Josh Bivens of EPI digs into today’s second quarter GDP report to try and figure out what effect the stimulus package has had:
Federal government spending grew at an 11% rate in the quarter, adding roughly 0.8% to overall GDP. State and local government spending grew at a 2.4% annual rate, the fastest growth since the middle of 2007. It is clear that the large amount of state aid contained in the ARRA made this growth possible.
Furthermore, real (inflation-adjusted) disposable personal income rose by 3.2% in the quarter, after rising by only 1% in the previous quarter. A large contribution to this increase was made by the Making Work Pay tax credit passed in conjunction with the ARRA.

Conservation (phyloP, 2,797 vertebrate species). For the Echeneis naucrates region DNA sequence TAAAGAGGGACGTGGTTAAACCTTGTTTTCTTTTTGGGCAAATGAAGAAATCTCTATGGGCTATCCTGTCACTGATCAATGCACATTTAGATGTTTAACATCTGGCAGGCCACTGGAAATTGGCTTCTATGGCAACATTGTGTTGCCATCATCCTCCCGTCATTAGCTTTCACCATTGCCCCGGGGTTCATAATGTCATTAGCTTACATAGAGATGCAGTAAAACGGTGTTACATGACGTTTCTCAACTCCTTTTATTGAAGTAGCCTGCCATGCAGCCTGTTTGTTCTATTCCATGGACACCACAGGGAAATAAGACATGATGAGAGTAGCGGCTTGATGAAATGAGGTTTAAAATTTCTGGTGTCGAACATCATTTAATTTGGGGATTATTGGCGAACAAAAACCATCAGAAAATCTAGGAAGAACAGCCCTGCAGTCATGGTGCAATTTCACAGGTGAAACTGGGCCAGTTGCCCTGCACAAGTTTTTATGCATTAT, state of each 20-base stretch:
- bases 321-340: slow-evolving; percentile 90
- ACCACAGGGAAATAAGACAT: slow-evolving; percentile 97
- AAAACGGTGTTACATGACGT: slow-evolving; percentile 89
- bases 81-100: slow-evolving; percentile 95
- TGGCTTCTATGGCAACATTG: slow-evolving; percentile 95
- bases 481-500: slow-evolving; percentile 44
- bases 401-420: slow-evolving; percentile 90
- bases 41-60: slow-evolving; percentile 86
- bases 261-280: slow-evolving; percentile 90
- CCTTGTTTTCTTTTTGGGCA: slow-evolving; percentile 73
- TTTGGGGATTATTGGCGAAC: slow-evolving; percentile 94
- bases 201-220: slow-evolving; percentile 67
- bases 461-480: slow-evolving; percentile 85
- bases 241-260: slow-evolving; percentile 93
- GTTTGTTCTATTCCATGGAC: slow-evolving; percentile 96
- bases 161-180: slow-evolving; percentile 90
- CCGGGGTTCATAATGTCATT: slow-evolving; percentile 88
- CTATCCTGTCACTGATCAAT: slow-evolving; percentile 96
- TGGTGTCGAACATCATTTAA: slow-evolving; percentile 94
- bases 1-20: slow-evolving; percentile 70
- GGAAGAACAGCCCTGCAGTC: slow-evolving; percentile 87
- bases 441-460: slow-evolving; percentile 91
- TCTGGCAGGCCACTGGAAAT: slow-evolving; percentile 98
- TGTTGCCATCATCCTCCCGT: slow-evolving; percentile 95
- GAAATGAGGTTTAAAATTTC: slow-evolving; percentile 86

….The consensus of macroeconomic forecasters is that ARRA contributed roughly 3% to annualized growth rates in the second quarter. This means that absent its effects, economic performance would have resembled that of the previous three quarters, when the economy contracted at an average annual rate of 4.9%.
The argument that the stimulus bill has “failed” because times are still tough has always been dimwitted. There was never any chance that it was going to miraculously end the recession, only that it might make it a little shallower than it otherwise would have been. So far, it appears to have done exactly that.